On the other hand, semiconductor manufacturers dominated the world market in the 80s and 90s, but now they are largely overwhelmed by the United States and South Korea in advanced semiconductors that match the technological evolution of Moore's Law.
Why did Japan semiconductor manufacturers fall out of Moore's Law?
Mr. Azuma, who said that he visited the production bases of semiconductor manufacturers around the world as a sales representative when he was stationed overseas, explained the reason based on his own experience.
: I think it was in 1987, when Mr. Kawanishi (former vice president of Toshiba, Tsuyoshi Kawanishi), who was the head of Toshiba's semiconductor business, organized a multimedia trip, and I was also invited to become a young engineer at Tokyo Electron and Toshiba. About 10 people fly to the United States.
At that time, the first company I visited was a company called Silicon Graphics in California. I was doing what we now call virtual reality in 1987.
At that time, Japan was only working on strengthening memory and memory parts, but the American people said that they were developing an engine that would work in a way that was close to reality by incorporating image processing into it and mixing not only calculations and text, but also images and sounds.
At that time, I was very surprised and realized that Japan is moving around memory, but the United States is starting to move in a different direction. I remember returning from a business trip and attending a board meeting and reporting that it would be dangerous to continue to work mainly on Japan."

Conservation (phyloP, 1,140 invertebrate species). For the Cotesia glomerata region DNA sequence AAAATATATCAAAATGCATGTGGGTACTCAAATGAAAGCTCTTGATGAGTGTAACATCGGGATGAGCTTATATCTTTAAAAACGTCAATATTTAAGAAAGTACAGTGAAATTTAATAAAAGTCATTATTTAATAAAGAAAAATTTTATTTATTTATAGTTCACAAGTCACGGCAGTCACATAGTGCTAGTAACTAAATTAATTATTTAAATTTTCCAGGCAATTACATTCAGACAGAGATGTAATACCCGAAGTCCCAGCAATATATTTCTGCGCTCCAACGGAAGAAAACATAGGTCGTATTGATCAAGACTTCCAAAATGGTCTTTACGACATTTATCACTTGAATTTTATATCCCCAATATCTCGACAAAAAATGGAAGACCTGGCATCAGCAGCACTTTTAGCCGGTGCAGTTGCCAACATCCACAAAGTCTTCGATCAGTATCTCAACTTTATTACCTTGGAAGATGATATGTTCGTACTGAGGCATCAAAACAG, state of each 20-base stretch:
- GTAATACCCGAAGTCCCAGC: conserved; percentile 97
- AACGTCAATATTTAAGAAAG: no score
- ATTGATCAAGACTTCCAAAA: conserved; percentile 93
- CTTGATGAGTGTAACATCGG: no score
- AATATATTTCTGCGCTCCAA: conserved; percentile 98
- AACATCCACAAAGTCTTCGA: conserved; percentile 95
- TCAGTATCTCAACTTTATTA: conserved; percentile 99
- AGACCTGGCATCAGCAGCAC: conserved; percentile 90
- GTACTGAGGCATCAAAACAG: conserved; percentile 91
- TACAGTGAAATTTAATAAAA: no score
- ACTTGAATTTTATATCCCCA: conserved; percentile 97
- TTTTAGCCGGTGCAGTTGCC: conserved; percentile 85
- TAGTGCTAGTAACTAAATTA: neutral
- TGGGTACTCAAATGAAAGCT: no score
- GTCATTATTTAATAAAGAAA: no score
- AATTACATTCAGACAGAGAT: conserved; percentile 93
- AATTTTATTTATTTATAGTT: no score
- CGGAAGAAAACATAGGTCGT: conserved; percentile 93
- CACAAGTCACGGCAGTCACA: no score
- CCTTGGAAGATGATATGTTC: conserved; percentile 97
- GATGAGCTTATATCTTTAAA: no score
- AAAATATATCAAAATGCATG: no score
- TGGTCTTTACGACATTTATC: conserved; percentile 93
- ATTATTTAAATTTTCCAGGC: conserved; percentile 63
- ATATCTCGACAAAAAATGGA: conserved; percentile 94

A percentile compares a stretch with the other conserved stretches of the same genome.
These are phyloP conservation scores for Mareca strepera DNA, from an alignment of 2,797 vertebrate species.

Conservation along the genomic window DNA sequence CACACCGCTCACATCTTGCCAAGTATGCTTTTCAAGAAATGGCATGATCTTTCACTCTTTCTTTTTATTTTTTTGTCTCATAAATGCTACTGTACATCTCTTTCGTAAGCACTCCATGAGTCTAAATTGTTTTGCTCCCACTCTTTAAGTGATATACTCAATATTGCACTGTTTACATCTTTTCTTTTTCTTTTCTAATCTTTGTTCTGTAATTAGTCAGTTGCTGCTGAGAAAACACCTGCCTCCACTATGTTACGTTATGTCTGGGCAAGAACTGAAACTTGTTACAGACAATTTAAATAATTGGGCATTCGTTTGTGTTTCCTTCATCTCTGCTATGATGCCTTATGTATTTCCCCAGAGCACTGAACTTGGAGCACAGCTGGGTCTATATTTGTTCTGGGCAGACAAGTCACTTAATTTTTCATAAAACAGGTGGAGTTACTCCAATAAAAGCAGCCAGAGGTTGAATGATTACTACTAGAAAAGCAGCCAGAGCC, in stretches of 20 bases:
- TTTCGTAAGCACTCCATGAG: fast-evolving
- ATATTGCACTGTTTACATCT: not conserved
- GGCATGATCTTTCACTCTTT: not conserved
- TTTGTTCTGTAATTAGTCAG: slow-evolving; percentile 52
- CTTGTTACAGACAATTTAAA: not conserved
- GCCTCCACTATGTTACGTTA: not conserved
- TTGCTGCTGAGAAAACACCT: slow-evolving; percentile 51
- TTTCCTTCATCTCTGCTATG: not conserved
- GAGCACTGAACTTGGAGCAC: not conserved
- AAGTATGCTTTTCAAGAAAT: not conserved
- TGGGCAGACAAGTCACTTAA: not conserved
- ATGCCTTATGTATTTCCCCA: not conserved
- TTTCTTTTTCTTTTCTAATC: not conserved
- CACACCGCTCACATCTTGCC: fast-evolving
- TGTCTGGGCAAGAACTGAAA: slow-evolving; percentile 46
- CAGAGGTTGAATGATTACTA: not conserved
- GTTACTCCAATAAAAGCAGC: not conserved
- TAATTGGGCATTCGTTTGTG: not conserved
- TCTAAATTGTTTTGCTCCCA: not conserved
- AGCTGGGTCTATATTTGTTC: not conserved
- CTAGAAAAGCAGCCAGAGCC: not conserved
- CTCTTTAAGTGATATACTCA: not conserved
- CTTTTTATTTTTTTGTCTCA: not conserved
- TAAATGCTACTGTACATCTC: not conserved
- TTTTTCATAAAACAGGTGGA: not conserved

He then looks back on the Japan at that time as follows.
: "One is that we lacked a global perspective. The other thing is that we took the stance of doing something after the customer told us to, and we became a parts manufacturer.
On the other hand, Intel did not think of itself as a parts manufacturer. We are creating new applications. As a result, there are no engineers in the Japan to think about applications, and design capabilities are very weak.
Our stance has become that we are chasing things by imitating them later, so we have become a stance of making parts for that purpose."
In response to the suggestion that the decline of the semiconductor industry in Japan may have been due in part to the trade friction between Japan and the United States, Mr. Azuma believes that the stance of "imitation" on the Japan side was greatly influenced.
. Tetsuro Azuma: From the perspective of the United States, when Japan is still trying hard to catch up, we are relatively relieved, and as soon as we are technically catching up, the trade friction between Japan and the United States occurs. The same thing is happening in China now, but they try to suppress it in that way.
The reason for this is that there is a consciousness that trying to catch up by imitating what we are doing is cowardly from the other side. We spend a lot of money on development to create new things.
Japan did not spend development costs, but came here as a parts supplier. We can't stand the fact that American manufacturers are in a tough position by lowering prices.
In that sense, fundamentally speaking Japan I think it would have been very different if we had been able to create something unique enough to create global demand while drawing a line from the rest of the world in terms of the application."
Semiconductors cannot demonstrate their functions on their own, and they can only be demonstrated when they are used in computers, smartphones, etc.
Mr. Azuma explained that the improvement of the performance of semiconductors themselves has promoted new technological innovation as applications, but that the true contribution of Moore's Law is not the improvement of semiconductor performance, but the development and innovation of new uses.
I believe that this difference in perception is the cause of the defeat of Japan semiconductor manufacturers.
The "mutation" of Moore's Law
Will Moore's Law live on in the future?
While there were various discussions such as the limit theory, Mr. Azuma said the following.